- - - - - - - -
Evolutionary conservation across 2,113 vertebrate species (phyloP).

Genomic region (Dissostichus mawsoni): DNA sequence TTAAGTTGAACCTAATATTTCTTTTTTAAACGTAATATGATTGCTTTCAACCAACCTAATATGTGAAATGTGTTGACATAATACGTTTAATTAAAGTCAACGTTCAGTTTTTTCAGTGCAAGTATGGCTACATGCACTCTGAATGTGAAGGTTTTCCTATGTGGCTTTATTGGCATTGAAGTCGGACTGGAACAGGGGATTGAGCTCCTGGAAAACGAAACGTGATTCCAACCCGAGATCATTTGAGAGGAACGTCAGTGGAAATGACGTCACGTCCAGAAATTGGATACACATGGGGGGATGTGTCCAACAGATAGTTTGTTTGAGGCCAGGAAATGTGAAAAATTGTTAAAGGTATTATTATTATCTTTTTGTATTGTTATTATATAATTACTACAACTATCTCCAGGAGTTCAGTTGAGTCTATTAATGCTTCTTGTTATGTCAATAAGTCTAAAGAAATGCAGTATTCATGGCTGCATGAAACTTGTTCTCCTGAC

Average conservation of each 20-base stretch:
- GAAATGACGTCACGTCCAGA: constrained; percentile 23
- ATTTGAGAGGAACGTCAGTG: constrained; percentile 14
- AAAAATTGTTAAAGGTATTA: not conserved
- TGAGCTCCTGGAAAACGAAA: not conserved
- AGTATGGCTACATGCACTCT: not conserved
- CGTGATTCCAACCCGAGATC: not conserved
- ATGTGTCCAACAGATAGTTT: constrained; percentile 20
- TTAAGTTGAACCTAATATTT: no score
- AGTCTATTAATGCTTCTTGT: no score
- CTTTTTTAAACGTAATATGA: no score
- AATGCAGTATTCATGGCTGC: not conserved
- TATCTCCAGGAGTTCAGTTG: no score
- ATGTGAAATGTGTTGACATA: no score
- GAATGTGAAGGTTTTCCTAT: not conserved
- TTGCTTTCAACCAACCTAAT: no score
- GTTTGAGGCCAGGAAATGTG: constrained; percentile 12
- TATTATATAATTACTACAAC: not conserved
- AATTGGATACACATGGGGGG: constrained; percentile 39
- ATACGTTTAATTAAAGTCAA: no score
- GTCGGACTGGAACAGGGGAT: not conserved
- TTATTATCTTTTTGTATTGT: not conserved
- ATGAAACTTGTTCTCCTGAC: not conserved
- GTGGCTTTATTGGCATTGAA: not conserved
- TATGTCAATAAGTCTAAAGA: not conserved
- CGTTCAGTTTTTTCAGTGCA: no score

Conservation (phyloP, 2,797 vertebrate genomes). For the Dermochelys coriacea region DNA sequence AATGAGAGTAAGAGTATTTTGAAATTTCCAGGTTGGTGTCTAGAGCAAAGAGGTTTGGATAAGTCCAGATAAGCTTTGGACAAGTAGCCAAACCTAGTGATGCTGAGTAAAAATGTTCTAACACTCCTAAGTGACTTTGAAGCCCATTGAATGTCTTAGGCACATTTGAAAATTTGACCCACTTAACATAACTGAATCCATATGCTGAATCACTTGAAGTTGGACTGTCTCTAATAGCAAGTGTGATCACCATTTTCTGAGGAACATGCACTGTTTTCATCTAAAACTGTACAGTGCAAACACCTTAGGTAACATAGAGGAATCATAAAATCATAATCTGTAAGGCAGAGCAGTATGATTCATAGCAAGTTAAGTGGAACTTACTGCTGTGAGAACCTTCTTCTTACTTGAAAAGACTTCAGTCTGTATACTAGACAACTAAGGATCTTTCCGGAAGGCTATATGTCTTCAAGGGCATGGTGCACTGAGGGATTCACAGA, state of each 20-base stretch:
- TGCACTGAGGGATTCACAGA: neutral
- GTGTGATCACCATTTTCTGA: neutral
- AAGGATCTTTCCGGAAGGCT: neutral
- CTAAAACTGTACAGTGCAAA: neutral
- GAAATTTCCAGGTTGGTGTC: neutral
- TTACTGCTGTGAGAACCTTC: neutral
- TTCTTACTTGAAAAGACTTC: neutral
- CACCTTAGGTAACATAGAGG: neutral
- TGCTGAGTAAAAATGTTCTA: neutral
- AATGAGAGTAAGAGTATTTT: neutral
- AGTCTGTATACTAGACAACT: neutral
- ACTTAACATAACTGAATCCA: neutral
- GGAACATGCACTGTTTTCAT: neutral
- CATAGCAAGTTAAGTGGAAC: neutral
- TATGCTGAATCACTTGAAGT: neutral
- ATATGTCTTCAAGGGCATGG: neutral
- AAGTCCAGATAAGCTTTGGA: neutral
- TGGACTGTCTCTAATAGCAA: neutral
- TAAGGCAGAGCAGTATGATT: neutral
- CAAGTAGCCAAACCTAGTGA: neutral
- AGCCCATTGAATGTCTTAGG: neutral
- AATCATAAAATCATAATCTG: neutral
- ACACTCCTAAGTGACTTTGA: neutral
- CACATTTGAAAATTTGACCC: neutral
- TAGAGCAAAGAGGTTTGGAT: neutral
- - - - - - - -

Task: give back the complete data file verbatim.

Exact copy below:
Evolutionary conservation across 2,113 vertebrate species (phyloP).

Genomic region (Dissostichus mawsoni): DNA sequence TTAAGTTGAACCTAATATTTCTTTTTTAAACGTAATATGATTGCTTTCAACCAACCTAATATGTGAAATGTGTTGACATAATACGTTTAATTAAAGTCAACGTTCAGTTTTTTCAGTGCAAGTATGGCTACATGCACTCTGAATGTGAAGGTTTTCCTATGTGGCTTTATTGGCATTGAAGTCGGACTGGAACAGGGGATTGAGCTCCTGGAAAACGAAACGTGATTCCAACCCGAGATCATTTGAGAGGAACGTCAGTGGAAATGACGTCACGTCCAGAAATTGGATACACATGGGGGGATGTGTCCAACAGATAGTTTGTTTGAGGCCAGGAAATGTGAAAAATTGTTAAAGGTATTATTATTATCTTTTTGTATTGTTATTATATAATTACTACAACTATCTCCAGGAGTTCAGTTGAGTCTATTAATGCTTCTTGTTATGTCAATAAGTCTAAAGAAATGCAGTATTCATGGCTGCATGAAACTTGTTCTCCTGAC

Average conservation of each 20-base stretch:
- GAAATGACGTCACGTCCAGA: constrained; percentile 23
- ATTTGAGAGGAACGTCAGTG: constrained; percentile 14
- AAAAATTGTTAAAGGTATTA: not conserved
- TGAGCTCCTGGAAAACGAAA: not conserved
- AGTATGGCTACATGCACTCT: not conserved
- CGTGATTCCAACCCGAGATC: not conserved
- ATGTGTCCAACAGATAGTTT: constrained; percentile 20
- TTAAGTTGAACCTAATATTT: no score
- AGTCTATTAATGCTTCTTGT: no score
- CTTTTTTAAACGTAATATGA: no score
- AATGCAGTATTCATGGCTGC: not conserved
- TATCTCCAGGAGTTCAGTTG: no score
- ATGTGAAATGTGTTGACATA: no score
- GAATGTGAAGGTTTTCCTAT: not conserved
- TTGCTTTCAACCAACCTAAT: no score
- GTTTGAGGCCAGGAAATGTG: constrained; percentile 12
- TATTATATAATTACTACAAC: not conserved
- AATTGGATACACATGGGGGG: constrained; percentile 39
- ATACGTTTAATTAAAGTCAA: no score
- GTCGGACTGGAACAGGGGAT: not conserved
- TTATTATCTTTTTGTATTGT: not conserved
- ATGAAACTTGTTCTCCTGAC: not conserved
- GTGGCTTTATTGGCATTGAA: not conserved
- TATGTCAATAAGTCTAAAGA: not conserved
- CGTTCAGTTTTTTCAGTGCA: no score

Conservation (phyloP, 2,797 vertebrate genomes). For the Dermochelys coriacea region DNA sequence AATGAGAGTAAGAGTATTTTGAAATTTCCAGGTTGGTGTCTAGAGCAAAGAGGTTTGGATAAGTCCAGATAAGCTTTGGACAAGTAGCCAAACCTAGTGATGCTGAGTAAAAATGTTCTAACACTCCTAAGTGACTTTGAAGCCCATTGAATGTCTTAGGCACATTTGAAAATTTGACCCACTTAACATAACTGAATCCATATGCTGAATCACTTGAAGTTGGACTGTCTCTAATAGCAAGTGTGATCACCATTTTCTGAGGAACATGCACTGTTTTCATCTAAAACTGTACAGTGCAAACACCTTAGGTAACATAGAGGAATCATAAAATCATAATCTGTAAGGCAGAGCAGTATGATTCATAGCAAGTTAAGTGGAACTTACTGCTGTGAGAACCTTCTTCTTACTTGAAAAGACTTCAGTCTGTATACTAGACAACTAAGGATCTTTCCGGAAGGCTATATGTCTTCAAGGGCATGGTGCACTGAGGGATTCACAGA, state of each 20-base stretch:
- TGCACTGAGGGATTCACAGA: neutral
- GTGTGATCACCATTTTCTGA: neutral
- AAGGATCTTTCCGGAAGGCT: neutral
- CTAAAACTGTACAGTGCAAA: neutral
- GAAATTTCCAGGTTGGTGTC: neutral
- TTACTGCTGTGAGAACCTTC: neutral
- TTCTTACTTGAAAAGACTTC: neutral
- CACCTTAGGTAACATAGAGG: neutral
- TGCTGAGTAAAAATGTTCTA: neutral
- AATGAGAGTAAGAGTATTTT: neutral
- AGTCTGTATACTAGACAACT: neutral
- ACTTAACATAACTGAATCCA: neutral
- GGAACATGCACTGTTTTCAT: neutral
- CATAGCAAGTTAAGTGGAAC: neutral
- TATGCTGAATCACTTGAAGT: neutral
- ATATGTCTTCAAGGGCATGG: neutral
- AAGTCCAGATAAGCTTTGGA: neutral
- TGGACTGTCTCTAATAGCAA: neutral
- TAAGGCAGAGCAGTATGATT: neutral
- CAAGTAGCCAAACCTAGTGA: neutral
- AGCCCATTGAATGTCTTAGG: neutral
- AATCATAAAATCATAATCTG: neutral
- ACACTCCTAAGTGACTTTGA: neutral
- CACATTTGAAAATTTGACCC: neutral
- TAGAGCAAAGAGGTTTGGAT: neutral